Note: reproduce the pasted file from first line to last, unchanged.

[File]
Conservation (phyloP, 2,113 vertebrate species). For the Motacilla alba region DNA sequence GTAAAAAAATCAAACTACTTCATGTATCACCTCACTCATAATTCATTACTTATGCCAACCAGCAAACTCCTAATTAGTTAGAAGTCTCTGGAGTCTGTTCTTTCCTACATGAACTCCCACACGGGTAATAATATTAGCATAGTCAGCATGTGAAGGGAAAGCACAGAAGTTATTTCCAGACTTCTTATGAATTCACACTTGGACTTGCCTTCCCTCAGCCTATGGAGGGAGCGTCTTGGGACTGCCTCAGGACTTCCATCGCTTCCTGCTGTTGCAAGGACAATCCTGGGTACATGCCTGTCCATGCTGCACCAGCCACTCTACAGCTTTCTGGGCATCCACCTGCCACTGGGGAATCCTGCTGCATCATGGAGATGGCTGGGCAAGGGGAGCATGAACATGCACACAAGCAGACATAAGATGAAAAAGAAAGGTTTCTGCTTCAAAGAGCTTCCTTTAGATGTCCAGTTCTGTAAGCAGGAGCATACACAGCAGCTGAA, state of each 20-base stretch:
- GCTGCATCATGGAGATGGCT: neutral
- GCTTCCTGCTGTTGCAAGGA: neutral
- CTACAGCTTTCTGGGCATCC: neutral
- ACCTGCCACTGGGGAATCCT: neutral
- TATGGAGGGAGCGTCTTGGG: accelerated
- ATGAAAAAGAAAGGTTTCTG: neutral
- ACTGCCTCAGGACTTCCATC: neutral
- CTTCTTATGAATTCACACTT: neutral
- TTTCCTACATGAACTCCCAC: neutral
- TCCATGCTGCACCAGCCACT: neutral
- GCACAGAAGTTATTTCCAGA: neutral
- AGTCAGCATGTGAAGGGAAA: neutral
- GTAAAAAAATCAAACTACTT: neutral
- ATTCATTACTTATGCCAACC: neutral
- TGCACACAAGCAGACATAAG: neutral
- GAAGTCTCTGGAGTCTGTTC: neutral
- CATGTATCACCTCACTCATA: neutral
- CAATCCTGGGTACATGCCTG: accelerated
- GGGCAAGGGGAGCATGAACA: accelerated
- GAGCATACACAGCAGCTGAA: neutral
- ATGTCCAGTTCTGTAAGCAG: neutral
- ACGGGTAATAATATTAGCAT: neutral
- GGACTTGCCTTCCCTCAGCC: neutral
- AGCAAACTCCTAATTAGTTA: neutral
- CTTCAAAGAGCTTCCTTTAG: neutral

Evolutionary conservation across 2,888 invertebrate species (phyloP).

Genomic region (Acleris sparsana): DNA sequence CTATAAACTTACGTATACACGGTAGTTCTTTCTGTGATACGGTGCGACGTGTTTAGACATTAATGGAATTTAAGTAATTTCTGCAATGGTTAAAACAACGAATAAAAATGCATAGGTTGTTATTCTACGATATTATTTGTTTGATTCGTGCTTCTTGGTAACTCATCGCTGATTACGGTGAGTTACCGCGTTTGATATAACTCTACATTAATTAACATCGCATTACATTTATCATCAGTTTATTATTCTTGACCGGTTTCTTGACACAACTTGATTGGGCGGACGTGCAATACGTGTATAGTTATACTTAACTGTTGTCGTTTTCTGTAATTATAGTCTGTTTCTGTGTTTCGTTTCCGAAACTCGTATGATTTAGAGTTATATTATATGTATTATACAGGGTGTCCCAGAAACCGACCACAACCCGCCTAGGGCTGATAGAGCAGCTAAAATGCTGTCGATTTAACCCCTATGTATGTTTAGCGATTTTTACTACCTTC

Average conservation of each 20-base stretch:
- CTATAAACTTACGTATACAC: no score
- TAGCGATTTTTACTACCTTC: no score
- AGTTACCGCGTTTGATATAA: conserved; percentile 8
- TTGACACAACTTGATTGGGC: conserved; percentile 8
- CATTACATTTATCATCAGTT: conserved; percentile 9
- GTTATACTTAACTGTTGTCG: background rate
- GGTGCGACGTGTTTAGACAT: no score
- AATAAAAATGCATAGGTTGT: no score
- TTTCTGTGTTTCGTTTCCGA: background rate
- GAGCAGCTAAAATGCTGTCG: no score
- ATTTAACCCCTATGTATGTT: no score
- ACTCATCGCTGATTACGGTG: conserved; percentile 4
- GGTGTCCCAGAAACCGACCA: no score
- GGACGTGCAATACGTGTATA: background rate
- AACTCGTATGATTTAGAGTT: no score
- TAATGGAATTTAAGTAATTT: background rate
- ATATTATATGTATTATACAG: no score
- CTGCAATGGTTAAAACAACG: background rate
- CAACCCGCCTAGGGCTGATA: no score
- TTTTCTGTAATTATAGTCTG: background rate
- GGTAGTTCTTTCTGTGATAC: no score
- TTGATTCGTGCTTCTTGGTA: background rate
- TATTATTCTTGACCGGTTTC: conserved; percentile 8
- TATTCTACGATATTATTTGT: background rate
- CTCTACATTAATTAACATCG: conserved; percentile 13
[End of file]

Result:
Conservation (phyloP, 2,113 vertebrate species). For the Motacilla alba region DNA sequence GTAAAAAAATCAAACTACTTCATGTATCACCTCACTCATAATTCATTACTTATGCCAACCAGCAAACTCCTAATTAGTTAGAAGTCTCTGGAGTCTGTTCTTTCCTACATGAACTCCCACACGGGTAATAATATTAGCATAGTCAGCATGTGAAGGGAAAGCACAGAAGTTATTTCCAGACTTCTTATGAATTCACACTTGGACTTGCCTTCCCTCAGCCTATGGAGGGAGCGTCTTGGGACTGCCTCAGGACTTCCATCGCTTCCTGCTGTTGCAAGGACAATCCTGGGTACATGCCTGTCCATGCTGCACCAGCCACTCTACAGCTTTCTGGGCATCCACCTGCCACTGGGGAATCCTGCTGCATCATGGAGATGGCTGGGCAAGGGGAGCATGAACATGCACACAAGCAGACATAAGATGAAAAAGAAAGGTTTCTGCTTCAAAGAGCTTCCTTTAGATGTCCAGTTCTGTAAGCAGGAGCATACACAGCAGCTGAA, state of each 20-base stretch:
- GCTGCATCATGGAGATGGCT: neutral
- GCTTCCTGCTGTTGCAAGGA: neutral
- CTACAGCTTTCTGGGCATCC: neutral
- ACCTGCCACTGGGGAATCCT: neutral
- TATGGAGGGAGCGTCTTGGG: accelerated
- ATGAAAAAGAAAGGTTTCTG: neutral
- ACTGCCTCAGGACTTCCATC: neutral
- CTTCTTATGAATTCACACTT: neutral
- TTTCCTACATGAACTCCCAC: neutral
- TCCATGCTGCACCAGCCACT: neutral
- GCACAGAAGTTATTTCCAGA: neutral
- AGTCAGCATGTGAAGGGAAA: neutral
- GTAAAAAAATCAAACTACTT: neutral
- ATTCATTACTTATGCCAACC: neutral
- TGCACACAAGCAGACATAAG: neutral
- GAAGTCTCTGGAGTCTGTTC: neutral
- CATGTATCACCTCACTCATA: neutral
- CAATCCTGGGTACATGCCTG: accelerated
- GGGCAAGGGGAGCATGAACA: accelerated
- GAGCATACACAGCAGCTGAA: neutral
- ATGTCCAGTTCTGTAAGCAG: neutral
- ACGGGTAATAATATTAGCAT: neutral
- GGACTTGCCTTCCCTCAGCC: neutral
- AGCAAACTCCTAATTAGTTA: neutral
- CTTCAAAGAGCTTCCTTTAG: neutral

Evolutionary conservation across 2,888 invertebrate species (phyloP).

Genomic region (Acleris sparsana): DNA sequence CTATAAACTTACGTATACACGGTAGTTCTTTCTGTGATACGGTGCGACGTGTTTAGACATTAATGGAATTTAAGTAATTTCTGCAATGGTTAAAACAACGAATAAAAATGCATAGGTTGTTATTCTACGATATTATTTGTTTGATTCGTGCTTCTTGGTAACTCATCGCTGATTACGGTGAGTTACCGCGTTTGATATAACTCTACATTAATTAACATCGCATTACATTTATCATCAGTTTATTATTCTTGACCGGTTTCTTGACACAACTTGATTGGGCGGACGTGCAATACGTGTATAGTTATACTTAACTGTTGTCGTTTTCTGTAATTATAGTCTGTTTCTGTGTTTCGTTTCCGAAACTCGTATGATTTAGAGTTATATTATATGTATTATACAGGGTGTCCCAGAAACCGACCACAACCCGCCTAGGGCTGATAGAGCAGCTAAAATGCTGTCGATTTAACCCCTATGTATGTTTAGCGATTTTTACTACCTTC

Average conservation of each 20-base stretch:
- CTATAAACTTACGTATACAC: no score
- TAGCGATTTTTACTACCTTC: no score
- AGTTACCGCGTTTGATATAA: conserved; percentile 8
- TTGACACAACTTGATTGGGC: conserved; percentile 8
- CATTACATTTATCATCAGTT: conserved; percentile 9
- GTTATACTTAACTGTTGTCG: background rate
- GGTGCGACGTGTTTAGACAT: no score
- AATAAAAATGCATAGGTTGT: no score
- TTTCTGTGTTTCGTTTCCGA: background rate
- GAGCAGCTAAAATGCTGTCG: no score
- ATTTAACCCCTATGTATGTT: no score
- ACTCATCGCTGATTACGGTG: conserved; percentile 4
- GGTGTCCCAGAAACCGACCA: no score
- GGACGTGCAATACGTGTATA: background rate
- AACTCGTATGATTTAGAGTT: no score
- TAATGGAATTTAAGTAATTT: background rate
- ATATTATATGTATTATACAG: no score
- CTGCAATGGTTAAAACAACG: background rate
- CAACCCGCCTAGGGCTGATA: no score
- TTTTCTGTAATTATAGTCTG: background rate
- GGTAGTTCTTTCTGTGATAC: no score
- TTGATTCGTGCTTCTTGGTA: background rate
- TATTATTCTTGACCGGTTTC: conserved; percentile 8
- TATTCTACGATATTATTTGT: background rate
- CTCTACATTAATTAACATCG: conserved; percentile 13